By September 1958 approximately 800 guerrillas were operating in Escambray. Repression in the cities had driven many urban militants into the mountains, and it was easier to reach the Escambray Mountains than the Sierra Maestra or the Sierra Cristal. However, as Bonachea and San Martin note, Castro's forces, though smaller (300) had one great advantage over the Escambray fighters: unity of command. (Castro in fact deliberately limited the number of his guerrilla fighters to a manageable size. As Georgie Anne Geyer remarks, the last thing he wanted was to have large, uncontrolled numbers of fighters roaming the Sierra, far from his watchful eye.)

    Castro once said that "A revolution must have only one leader if it is to remain whole and not be defeated. One bad leader is better than twenty good ones." (Quoted in Carlos Franqui, *Dairy of the Cuban Revolution,* p. 105) What happened to the DR pretty much confirmed this. There was a conflict between Rolando Cubela and Eloy Gutierrez Menoyo over the right of leadership of the guerrillas. Furthermore, Menoyo thought that Faure Chomon, the national leader of the DR, who had returned to the mountains, was still too attached to the "strike at the top" philosophy. Menoyo opposed sending arms to the urban underground, claiming that all the arms were needed by the rural guerrillas.

    The executive committee of the DR sided with Chomon and Cubela against Menoyo. Chomon stayed in the mountains as the secretary general of the DR, and Rolando Cubela was recognized as the military leader of the DR. Menoyo announced that he was leaving the organization to create his own group of guerrilla fighters; Chomon denounced him as a traitor. Menoyo's "Segundo Frente Nacional del Escambray" had about 300 guerrillas. It attracted some interesting figures. One was the former US Marine William Morgan, known as the "Yanqui Comandante," who was to betray a Trujillo-led plot to overthrow Castro in 1959, lose his American citizenship, manage a frog farm in Cuba, and ultimately be executed by Castro for alleged ties with CIA-sponsored anti-Castro rebels. http://www.latinamericanstudies.org/william-morgan.htm Another was Max Lesnik, who to say the least has been a controverial figure among Cuban exiles in Miami because of his personal friendship with Castro and opposition to the embargo. http://www.heraldtribune.com/article/20071225/news/712250395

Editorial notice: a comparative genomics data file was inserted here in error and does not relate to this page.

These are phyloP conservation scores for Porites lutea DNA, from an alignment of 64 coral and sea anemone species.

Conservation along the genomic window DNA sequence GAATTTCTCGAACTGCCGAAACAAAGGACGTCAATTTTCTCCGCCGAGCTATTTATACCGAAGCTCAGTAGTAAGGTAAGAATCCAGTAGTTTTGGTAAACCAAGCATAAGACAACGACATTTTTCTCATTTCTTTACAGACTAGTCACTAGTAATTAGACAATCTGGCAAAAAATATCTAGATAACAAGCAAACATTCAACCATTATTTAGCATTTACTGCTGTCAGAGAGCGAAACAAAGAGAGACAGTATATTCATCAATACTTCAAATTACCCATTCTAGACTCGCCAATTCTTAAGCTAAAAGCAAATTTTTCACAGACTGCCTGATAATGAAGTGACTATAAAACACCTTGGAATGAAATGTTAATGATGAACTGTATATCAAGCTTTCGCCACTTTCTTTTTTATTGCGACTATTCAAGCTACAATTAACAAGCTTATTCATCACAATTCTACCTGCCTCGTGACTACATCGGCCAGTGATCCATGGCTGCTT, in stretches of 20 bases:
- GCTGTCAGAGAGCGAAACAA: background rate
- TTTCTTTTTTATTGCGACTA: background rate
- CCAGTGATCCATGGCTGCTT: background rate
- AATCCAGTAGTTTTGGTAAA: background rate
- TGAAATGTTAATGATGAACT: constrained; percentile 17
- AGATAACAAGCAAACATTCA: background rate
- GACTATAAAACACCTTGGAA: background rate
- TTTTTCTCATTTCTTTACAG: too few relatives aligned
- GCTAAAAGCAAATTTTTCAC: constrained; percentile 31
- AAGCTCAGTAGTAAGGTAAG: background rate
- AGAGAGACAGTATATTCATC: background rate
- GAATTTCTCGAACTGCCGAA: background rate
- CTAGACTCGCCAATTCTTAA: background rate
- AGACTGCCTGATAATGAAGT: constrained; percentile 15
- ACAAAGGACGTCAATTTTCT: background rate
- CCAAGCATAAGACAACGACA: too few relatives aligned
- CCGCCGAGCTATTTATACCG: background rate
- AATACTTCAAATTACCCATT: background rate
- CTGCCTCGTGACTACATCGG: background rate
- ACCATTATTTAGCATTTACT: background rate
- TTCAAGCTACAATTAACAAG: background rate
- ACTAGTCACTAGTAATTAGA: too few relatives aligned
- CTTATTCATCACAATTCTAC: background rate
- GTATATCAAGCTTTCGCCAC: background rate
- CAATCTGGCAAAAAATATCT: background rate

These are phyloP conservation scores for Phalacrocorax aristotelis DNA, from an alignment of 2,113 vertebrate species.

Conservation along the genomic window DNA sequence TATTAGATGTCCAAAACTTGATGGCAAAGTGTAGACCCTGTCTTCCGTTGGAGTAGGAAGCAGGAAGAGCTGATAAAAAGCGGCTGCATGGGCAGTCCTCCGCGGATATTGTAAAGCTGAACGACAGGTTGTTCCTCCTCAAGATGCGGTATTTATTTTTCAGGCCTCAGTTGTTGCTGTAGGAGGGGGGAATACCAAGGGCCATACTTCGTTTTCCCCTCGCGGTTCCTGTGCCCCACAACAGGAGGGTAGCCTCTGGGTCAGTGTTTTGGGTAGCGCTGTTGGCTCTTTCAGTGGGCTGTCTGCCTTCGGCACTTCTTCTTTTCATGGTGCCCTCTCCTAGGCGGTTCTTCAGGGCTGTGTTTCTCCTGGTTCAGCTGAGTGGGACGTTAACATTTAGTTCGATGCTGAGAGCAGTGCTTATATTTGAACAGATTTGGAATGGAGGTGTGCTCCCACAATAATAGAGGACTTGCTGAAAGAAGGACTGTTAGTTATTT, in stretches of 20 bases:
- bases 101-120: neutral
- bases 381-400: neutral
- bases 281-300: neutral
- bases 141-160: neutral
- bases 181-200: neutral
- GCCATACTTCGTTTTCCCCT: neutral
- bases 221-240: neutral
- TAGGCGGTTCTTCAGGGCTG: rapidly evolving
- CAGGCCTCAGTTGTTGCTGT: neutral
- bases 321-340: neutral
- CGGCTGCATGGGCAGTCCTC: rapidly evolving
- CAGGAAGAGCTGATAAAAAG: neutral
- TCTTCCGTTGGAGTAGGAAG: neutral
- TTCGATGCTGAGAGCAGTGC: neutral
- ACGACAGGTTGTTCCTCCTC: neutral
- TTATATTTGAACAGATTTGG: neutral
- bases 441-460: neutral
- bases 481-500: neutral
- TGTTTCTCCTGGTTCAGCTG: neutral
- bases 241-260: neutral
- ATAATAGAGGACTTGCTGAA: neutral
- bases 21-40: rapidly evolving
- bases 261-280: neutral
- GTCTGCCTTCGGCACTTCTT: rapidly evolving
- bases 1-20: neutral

Anyway, the division within the ranks of the Escambray guerrillas did not heal even when Che Guevara arrived in Las Villas province in October 1958. On October 22, 1958 Chomon met Guevara, who refused to take sides or get involved in the Chomon-Menoyo dispute. However, there soon was a clash between Guevara's and Menoyo's groups, with the result that in November Guevara and Chomon arrived at a "unity" pact for coordination of military operations between the DR and the 26th of July Movement.